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The Dick Van Dyke Show

The Dick Van Dyke Show is an American television sitcom which initially aired on CBS from October 3, 1961 until June 1, 1966. There were 158 episodes plus one reunion telecast.  The show was created by Carl Reiner and starred Dick Van Dyke and Mary Tyler Moore. A three-camera/studio audience format was used during production. The series was primarily sponsored by Procter & Gamble and, as an "alternate sponsor" beginning with the second season, Lorillard Tobacco Company (Kent cigarettes). The cast sometimes appeared in "integrated commercials" for their sponsors at the end of the show.

The show was also produced by Reiner, who wrote many episodes and played the role of Alan Brady. Many of the show's plots were inspired by Reiner's experiences as a writer for Your Show of Shows, but though he based the character of Rob Petrie on himself, Rob's egocentric boss Alan Brady is less Sid Caesar (host of Your Show of Shows) than a combination of the more abrasive Milton Berle and Jackie Gleason, according to Reiner himself. The Dick Van Dyke Show won 15 Emmy Awards.

he two main settings show the work and home life of Rob Petrie (Dick Van Dyke), the head writer of a comedy variety show filmed in Manhattan. Viewers are given an "inside look" at how a TV show (the fictitious The Alan Brady Show) was written and produced. Many scenes deal with Rob and his coworkers, writers Buddy Sorrell (Morey Amsterdam) and Sally Rogers (Rose Marie). Mel Cooley (Richard Deacon), a balding straight man and recipient of numerous insulting one-liners from Buddy, was the show's producer and the brother-in-law of the show's star, Alan Brady (Carl Reiner). As Rob, Buddy, and Sally write for a comedy show, the premise provides a built-in forum for them to be making jokes constantly. Other scenes focus on the home life of Rob, his wife Laura (Mary Tyler Moore), and son Richie (Larry Mathews), who live at 148 Bonnie Meadow Road in suburban New Rochelle, New York. Also often seen are their next-door neighbors and best friends, Jerry Helper (Jerry Paris), a dentist, and his wife Millie (Ann Morgan Guilbert).

The show was an excellent vehicle for Van Dyke's physical comedy and sight gags. The classic example is the scene in the opening titles, in which Van Dyke enters through the front door and trips over the ottoman. (This opening was added beginning in the second season of the series. The first season's opening credits were a composite of promotion stills and screen grabs from the pilot episode.) Producers filmed three versions: one in which Van Dyke trips over the ottoman, one in which he steps around it, and a rarely seen third variation in which Van Dyke avoids the ottoman and then trips on the carpet.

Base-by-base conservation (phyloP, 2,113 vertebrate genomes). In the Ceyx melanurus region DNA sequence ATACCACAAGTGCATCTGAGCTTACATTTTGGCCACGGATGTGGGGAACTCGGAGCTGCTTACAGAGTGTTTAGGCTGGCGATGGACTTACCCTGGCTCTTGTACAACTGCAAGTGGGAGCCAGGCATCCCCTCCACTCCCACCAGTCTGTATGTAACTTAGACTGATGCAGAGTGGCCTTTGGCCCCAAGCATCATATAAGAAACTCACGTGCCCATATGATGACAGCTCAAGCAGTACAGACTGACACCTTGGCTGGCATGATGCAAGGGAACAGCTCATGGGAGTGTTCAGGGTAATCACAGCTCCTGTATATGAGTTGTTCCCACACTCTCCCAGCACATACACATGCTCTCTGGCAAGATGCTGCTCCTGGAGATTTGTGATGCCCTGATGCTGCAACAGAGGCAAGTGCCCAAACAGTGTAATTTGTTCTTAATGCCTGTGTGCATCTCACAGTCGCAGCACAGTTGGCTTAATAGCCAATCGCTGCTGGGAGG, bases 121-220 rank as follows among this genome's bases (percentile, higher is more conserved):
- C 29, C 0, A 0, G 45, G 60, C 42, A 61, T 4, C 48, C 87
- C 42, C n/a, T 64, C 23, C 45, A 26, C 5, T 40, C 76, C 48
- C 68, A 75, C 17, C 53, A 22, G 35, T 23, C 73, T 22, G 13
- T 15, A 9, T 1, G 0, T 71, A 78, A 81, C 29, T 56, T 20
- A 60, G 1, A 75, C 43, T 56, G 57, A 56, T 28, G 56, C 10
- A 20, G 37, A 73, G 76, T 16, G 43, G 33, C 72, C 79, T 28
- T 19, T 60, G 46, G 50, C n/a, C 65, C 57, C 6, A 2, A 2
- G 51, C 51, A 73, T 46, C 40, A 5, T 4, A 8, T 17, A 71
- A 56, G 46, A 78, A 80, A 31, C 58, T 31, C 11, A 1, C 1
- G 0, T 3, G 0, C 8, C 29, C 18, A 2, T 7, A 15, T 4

The series was considered a trailblazer for its comparatively realistic portrayal of relationships — although the Petries slept in separate beds — and caused some mild controversy because of Mary Tyler Moore's decision to wear capri slacks in an era when most sitcom wives wore dresses and skirts, even though Lucille Ball had previously worn capri slacks on I Love Lucy. The show would also lampoon current cultural trends of the times, like a new dance craze called the Twizzle. One of the most popular episodes, "It May Look Like a Walnut", spoofed The Twilight Zone and low budget sci-fi films, especially Invasion of the Body Snatchers. When the British Invasion led by The Beatles came, real life British singing duo Chad and Jeremy guest starred portraying the fictional Redcoats. Curiously, The Beatles were never mentioned by name and there were very few references to current events during the show's five-year run. Carl Reiner was also adamant about avoiding the use of any 1960s slang.

During its run The Dick Van Dyke Show overpowered many competitors. In 1964, it quickly eclipsed Mickey Rooney's sitcom Mickey, which aired on ABC in the same time slot.

Throughout the series, Rob is shown working on his memoirs, a retelling of his life after he met his wife Laura. In the series finale, Rob finishes the book and submits it for publication. When he is rejected, Alan Brady offers to produce it as a television series—after his variety series concludes—with Alan starring as Rob. This brings the series full circle, as the pilot episode featured Reiner as Robert Petrie.

Reiner always maintained that he never intended for the series to run more than five seasons, making this one of the first successful American TV series to end on its own accord rather than through cancellation.

 

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